Liars, Tigers, and Binge-watching, Oh My: A Look at Netflix’s Tiger King

The Netflix original docu-series, Tiger King, has been a popular form of entertainment for those stuck in quarantine.


Screenshot from Tiger King

Joe Exotic, sitting on a throne next to a portrait of himself. According to Joe, his Garold Wayne Exotic Memorial Park in Oklahoma held 176 tigers in captivity.

This is the first installment of the Clipper’s new entertainment column, Quarantine Curator, devoted to finding entertainment to consume while stuck self-quarantining at home. First on the list is Netflix’s Tiger King.


An enthralling television show about colorful, vicious and cruel predators – and tigers, too. Tiger King is a seven episode Netflix original series chronicling the downfall of Joe Exotic, the eponymous Tiger King. It guides the viewer through a jungle of scandal and drama, while ostensibly being about the exploitation of big cats.

The show’s binge-conducive structure and pure over-the-top madness is sure to keep your mind off our own surreal situation with the COVID-19 pandemic. Yet it’s so blinded by the reflective light of Joe Exotic’s bleached mullet that it equivocates the people who abuse animals with those who are trying to help them, and thus loses any educational value – or worse, risks complicity in that abuse and exploitation. 

Tiger King: Murder, Mayhem and Madness is a true crime documentary miniseries originally released with seven episodes on March 20, 2020. It focuses on the zookeeper Joseph Allen Maldonado Passage, more famously known as Joe Exotic. Right from the start, Joe is captivating as a character. In the words of Bhagavad “Doc” Antle, another zookeeper featured: “He’s a completely insane, gay, gun-toting, drug addict fanatic.” 

“He was like a mythical character,” Rick Kirkham, one-time producer for Joe Exotic’s own “reality television show” (actually his YouTube channel) also says in the opening. The docu-series also introduces the viewer to Joe’s nemesis Carole Baskin, who runs the nonprofit sanctuary Big Cat Rescue. His feud with her is mentioned very early on in the show, and they give a glimpse of what that feud will eventually come to.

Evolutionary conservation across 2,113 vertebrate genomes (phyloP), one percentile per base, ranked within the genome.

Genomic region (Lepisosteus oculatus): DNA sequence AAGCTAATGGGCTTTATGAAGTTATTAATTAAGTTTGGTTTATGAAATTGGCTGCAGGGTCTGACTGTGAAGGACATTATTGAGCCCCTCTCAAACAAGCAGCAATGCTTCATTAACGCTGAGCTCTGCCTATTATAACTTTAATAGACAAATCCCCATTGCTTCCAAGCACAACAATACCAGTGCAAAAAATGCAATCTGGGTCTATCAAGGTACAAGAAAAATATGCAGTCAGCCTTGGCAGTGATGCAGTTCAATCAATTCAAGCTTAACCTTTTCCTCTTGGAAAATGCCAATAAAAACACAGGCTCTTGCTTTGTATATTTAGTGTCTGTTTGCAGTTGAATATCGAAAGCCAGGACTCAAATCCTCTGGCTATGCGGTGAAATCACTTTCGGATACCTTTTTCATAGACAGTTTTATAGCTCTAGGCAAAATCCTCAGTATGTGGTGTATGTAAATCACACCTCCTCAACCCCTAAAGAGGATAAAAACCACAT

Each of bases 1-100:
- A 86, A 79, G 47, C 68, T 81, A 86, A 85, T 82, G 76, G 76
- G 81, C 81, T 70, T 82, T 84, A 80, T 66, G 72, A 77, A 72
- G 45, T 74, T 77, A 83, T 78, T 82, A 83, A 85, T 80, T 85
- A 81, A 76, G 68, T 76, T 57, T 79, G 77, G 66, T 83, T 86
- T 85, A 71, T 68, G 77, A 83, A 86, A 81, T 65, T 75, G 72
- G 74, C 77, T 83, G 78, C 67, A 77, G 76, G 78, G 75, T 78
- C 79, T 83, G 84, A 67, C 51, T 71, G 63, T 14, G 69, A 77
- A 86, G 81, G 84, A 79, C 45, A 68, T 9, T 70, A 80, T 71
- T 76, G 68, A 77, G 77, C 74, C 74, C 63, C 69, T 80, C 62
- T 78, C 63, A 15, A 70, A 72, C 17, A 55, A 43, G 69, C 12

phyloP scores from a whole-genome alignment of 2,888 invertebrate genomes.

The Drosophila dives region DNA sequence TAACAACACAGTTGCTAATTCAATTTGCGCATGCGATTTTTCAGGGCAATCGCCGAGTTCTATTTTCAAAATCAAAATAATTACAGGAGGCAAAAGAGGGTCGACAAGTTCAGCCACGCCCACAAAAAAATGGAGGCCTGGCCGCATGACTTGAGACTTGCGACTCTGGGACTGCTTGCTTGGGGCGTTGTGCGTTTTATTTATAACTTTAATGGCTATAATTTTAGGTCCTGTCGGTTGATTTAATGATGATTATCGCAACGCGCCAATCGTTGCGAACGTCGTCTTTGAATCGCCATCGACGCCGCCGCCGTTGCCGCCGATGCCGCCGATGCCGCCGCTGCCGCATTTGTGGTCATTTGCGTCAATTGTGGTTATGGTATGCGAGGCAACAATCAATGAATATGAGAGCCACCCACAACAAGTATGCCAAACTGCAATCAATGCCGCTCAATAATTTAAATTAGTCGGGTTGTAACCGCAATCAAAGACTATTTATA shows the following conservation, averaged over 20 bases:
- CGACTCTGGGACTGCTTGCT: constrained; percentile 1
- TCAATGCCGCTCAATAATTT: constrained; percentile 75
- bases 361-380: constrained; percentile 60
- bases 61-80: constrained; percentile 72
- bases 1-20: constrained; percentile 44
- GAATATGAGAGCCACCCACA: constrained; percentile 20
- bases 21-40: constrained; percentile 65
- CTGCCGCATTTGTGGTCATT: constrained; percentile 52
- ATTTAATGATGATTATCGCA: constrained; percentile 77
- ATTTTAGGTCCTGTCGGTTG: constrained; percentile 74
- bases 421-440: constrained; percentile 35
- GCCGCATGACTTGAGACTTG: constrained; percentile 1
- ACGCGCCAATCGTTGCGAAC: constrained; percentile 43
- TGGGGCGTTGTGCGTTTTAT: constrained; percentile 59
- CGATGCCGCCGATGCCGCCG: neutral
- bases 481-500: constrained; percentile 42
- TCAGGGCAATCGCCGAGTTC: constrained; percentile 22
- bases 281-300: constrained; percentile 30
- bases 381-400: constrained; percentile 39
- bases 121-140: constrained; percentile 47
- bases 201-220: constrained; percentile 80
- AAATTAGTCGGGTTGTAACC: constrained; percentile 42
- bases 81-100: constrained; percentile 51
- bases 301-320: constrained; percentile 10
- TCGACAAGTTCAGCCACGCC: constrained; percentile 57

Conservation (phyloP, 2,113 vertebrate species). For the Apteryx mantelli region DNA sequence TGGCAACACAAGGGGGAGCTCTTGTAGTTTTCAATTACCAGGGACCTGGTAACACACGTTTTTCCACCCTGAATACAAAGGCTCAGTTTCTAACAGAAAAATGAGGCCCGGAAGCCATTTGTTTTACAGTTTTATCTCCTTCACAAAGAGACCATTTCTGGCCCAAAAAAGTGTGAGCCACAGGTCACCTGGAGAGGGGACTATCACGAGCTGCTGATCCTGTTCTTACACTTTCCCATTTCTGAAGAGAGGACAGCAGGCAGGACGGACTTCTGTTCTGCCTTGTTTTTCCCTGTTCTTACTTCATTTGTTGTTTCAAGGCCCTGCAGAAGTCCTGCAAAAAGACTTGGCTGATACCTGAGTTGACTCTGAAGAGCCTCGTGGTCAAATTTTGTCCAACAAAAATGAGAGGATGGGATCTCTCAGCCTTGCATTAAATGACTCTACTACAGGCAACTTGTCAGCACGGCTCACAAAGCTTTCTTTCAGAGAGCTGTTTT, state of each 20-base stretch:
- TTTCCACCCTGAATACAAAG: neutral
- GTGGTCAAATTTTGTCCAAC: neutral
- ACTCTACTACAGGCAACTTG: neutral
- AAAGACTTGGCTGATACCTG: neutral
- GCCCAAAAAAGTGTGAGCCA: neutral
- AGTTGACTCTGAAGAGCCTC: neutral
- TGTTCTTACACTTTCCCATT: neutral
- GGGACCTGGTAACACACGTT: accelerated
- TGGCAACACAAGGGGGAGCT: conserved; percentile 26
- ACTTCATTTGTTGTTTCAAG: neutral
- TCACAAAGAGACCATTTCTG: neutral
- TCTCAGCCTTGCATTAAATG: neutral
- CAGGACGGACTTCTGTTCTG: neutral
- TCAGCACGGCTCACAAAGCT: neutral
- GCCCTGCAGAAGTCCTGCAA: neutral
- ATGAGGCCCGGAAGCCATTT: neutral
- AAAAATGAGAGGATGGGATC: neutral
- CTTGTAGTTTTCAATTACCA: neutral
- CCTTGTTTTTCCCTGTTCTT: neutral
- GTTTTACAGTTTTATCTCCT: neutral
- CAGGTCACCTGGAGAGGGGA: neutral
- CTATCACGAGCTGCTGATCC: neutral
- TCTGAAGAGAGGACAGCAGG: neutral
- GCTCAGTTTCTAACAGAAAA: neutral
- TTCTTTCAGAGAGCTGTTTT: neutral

Binging this seven hour long series (not including the bonus episode hosted by Joel McHale that Netflix released on April 12) doesn’t feel like seven hours. Partly, this is because of the way the show always has some kind of hook to pull you into the next episode. Whether it’s the revelation that Carole Baskin’s husband disappeared suspiciously, or that Joe Exotic is under federal investigation, there’s always something that makes you say “Just one more!” until you’re done. 

Screenshot from Tiger King
Many of the exotic animal owners in Tiger King (including Jeff Lowe) seem to treat their big cats as status symbols – like one might a sports car or large home.

Yet amidst all this drama, something is lost. We are well acquainted with the king, but his kingdom’s subjects seem to fade into the background. Tiger King seems dead-set on portraying both sides in the conflict as just as bad as the other. Carole Baskin is portrayed as being just as exploitative as Joe Exotic, or at least we’re led to believe so in interviews with people who have every reason to hate her. There’s an absence of real expert opinion on whether or not Joe Exotic and Carole Baskin care well for their cats, and numerous articles have been written on the subject to the effect that actually yes, Joe Exotic is much worse than Carole Baskin – who, for one, doesn’t breed the tigers and continue the cycle of captivity. (These tigers cannot be released back into the wild.)

 PETA lawyer Brittany Peet gave an interview with The Hollywood Reporter detailing some of the inaccuracies of Tiger King, saying, “Looking past the fact that Joe racked up more than 200 violations of the Animal Welfare Act while he was operating, he admitted shooting five tigers in the head just to make room for the tigers he was being paid to board. He indiscriminately sold baby tigers to people he knew were going to bash them in the head with a hammer, or he claimed would kill them in a gas chamber after they were no longer useful for photo ops.” 

 In her review of the series, wildlife biologist Kristina Lynn called the show “irresponsible.”  National Geographic also did a piece on some of the facts ignored in the show.

Tiger King is sure to suck you in with it’s insane drama, and it’s a great way to get your mind off the coronavirus. Just make sure you don’t believe everything you see on TV.